Foucault and Rights is intriguing and impressive at two levels: one exegetic; the other political. They can only be separated analytically, and they overlap and are interwoven in this book, but beyond a brief characterization of the exegetical virtues of the work, I will focus on politics, for two reasons. The first is simply that I am not a specialist on Foucault’s oeuvre. So I will not pretend to provide for Golder what he does so well for Foucault: an immanent exegetical critique. I will just say that Foucault and Rights is a masterly account and meticulous excavation of some of the deeper layers of Michel Foucault’s thought, postulating and persuasively arguing for underlying coherences in the face of apparent surface inconsistencies. It is exemplary immanent critique: immanent because the aim is primarily to explore the internal theoretical resources of Foucault’s thought to situate what he has to say about rights; and critique in a classical sense that does not immediately imply disagreement, still less hostility but is compatible with deeply sympathetic archaeological recovery and reconstruction; to use Golder’s phrase from another context, ‘critical affirmation’. The exegesis is assured, authoritative, intimately versed.
A second reason to think separately about the political concerns of this work is that they are important and unconcealed motivators – not determinants but motivators – of the interpretation Golder arrives at. For Foucault’s late invocations of rights present not merely an apparent problem of intellectual coherence, given his early critiques of what many have taken to be the metaphysical grounds of liberalism generally, and rights talk more specifically, but an apparent source of both political embarrassment to adepts and disciples of the earlier Foucault, and unembarrassed glee mixed with Schadenfreude to erstwhile liberal critics, who are pleased he had come to his senses at last.
People of a certain age, and alas I am one, might have a feeling of déjà vu all over again, confronted with this predicament. We have been here before. There was Althusser’s strenuous and Stalinist insistence on an ‘epistemological break’ in Marx’s thought, to avoid being sucked into his political embarrassing critical philosophy. Later, and at the darkest extreme, they will remember the discomfort of many of Heidegger’s philosophical admirers or those of Paul de Man, when their political allegiances were revealed. Altogether less sinister, and closer to our subject, is the furore that that doyen of Marxist historians, E.P.Thompson, caused when in Whigs and Hunters, a book which for 258 of its 269 pages would have raised no controversy on the Marx-inspired Left, ended with an eloquent paean to the rule of law as a ‘cultural achievement of universal significance’. There would not have been much of a fuss, or even notice, if Hayek had written such a coda, but it was deeply disquieting to many who considered themselves to have been on Thompson’s team. Many of his erstwhile supporters found these eleven pages in a life’s work inexplicable, and if explicable unforgivable. He had gone over to the Dark Side. My own feelings in 1976 were a bit different. I became fond of Thompson precisely at that time, and for that reason, and have remained so. Reading Golder’s account, it’s beginning to happen again with Foucault.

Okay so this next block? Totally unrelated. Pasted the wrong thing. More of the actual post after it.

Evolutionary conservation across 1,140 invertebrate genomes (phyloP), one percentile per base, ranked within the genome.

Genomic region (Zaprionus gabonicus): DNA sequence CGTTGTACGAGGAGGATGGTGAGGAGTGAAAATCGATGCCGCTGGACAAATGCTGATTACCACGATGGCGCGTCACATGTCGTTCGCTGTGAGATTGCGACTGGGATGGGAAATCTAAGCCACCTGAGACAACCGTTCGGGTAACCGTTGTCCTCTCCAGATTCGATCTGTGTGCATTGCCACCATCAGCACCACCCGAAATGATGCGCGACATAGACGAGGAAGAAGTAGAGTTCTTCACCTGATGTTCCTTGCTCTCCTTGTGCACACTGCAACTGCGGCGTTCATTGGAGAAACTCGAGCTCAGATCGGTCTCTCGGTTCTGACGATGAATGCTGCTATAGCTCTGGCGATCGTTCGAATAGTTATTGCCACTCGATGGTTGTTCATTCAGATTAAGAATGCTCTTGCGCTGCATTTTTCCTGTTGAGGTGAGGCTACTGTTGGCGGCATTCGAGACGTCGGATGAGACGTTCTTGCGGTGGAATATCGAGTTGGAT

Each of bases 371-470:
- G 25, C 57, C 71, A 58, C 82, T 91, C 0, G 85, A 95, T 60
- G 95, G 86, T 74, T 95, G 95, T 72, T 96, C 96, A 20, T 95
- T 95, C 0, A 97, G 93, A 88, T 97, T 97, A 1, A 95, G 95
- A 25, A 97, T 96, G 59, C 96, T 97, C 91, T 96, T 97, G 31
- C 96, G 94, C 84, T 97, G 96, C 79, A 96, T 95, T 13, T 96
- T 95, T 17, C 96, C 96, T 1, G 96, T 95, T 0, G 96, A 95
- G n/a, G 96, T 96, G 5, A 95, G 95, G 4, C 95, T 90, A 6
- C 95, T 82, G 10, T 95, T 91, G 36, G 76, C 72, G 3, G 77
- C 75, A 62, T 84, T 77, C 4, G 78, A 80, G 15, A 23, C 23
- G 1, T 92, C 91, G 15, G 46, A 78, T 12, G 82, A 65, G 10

I should come clean. I like liberal rights. My aim will be less to engage with the detail of Golder’s exposition of Foucault, which, to repeat, I find meticulous, impressive and persuasive, than with the Other of the book: the liberal challenge. Golder nowhere denies that Foucault made numerous, often eloquent, invocations of rights in his later political interventions; indeed they are the occasion of his book. But he resists any interpretation of these as a conversion to liberalism. At his most positive, he sees in them ‘critical affirmation’ of rights talk. (P. 154.) As the book goes on, however, affirmation pales in the stronger light of subversion. For Golder finds Foucault not appropriating or subscribing to liberal rights ‘in a way that is consonant with and thoroughly contained by the ordering idioms of liberal political thought … [but rather] in ways that might seek playfully to contest, mimic, subvert, or tactically outrun them, that is, to read them performatively and put them to different, contrary uses.’ (P. 67.) He develops ‘a critical, subversive, appropriatory praxis of rights which, far from denying their value or utility, actually celebrates the ways in which they can be put to different, and contrary, uses.’ (P. 159.)
As the argument picks up speed, the language becomes increasingly militarized. On Golder’s account, explicitly drawing on Clausewitz, Foucault’s use of rights is ‘tactical’, ‘instrumental’, not ‘strategic’, they are ‘deployed’ rather than respected; in the service of subversion, resistance, and ‘critical counter-conduct’. Affirmation is never rejected in this account, but I must say that by the end of the book it is pretty tightly squeezed; with affirmation of this sort, you might prefer some rejection. Thus, although Foucault ‘expresses his political interventions via the liberal idiom of rights, [he] ‘performative[ly] undermine[s]’ them in the process.’ (P. 20-21.) Again, he employs law ‘(or any other assemblage) [as] a kind of insubordinate, disobedient, and potentially subversive deployment that plays the game in a way that does not respect the stated purpose of the game and hence troubles and possibly undermines it.’ (P. 117.)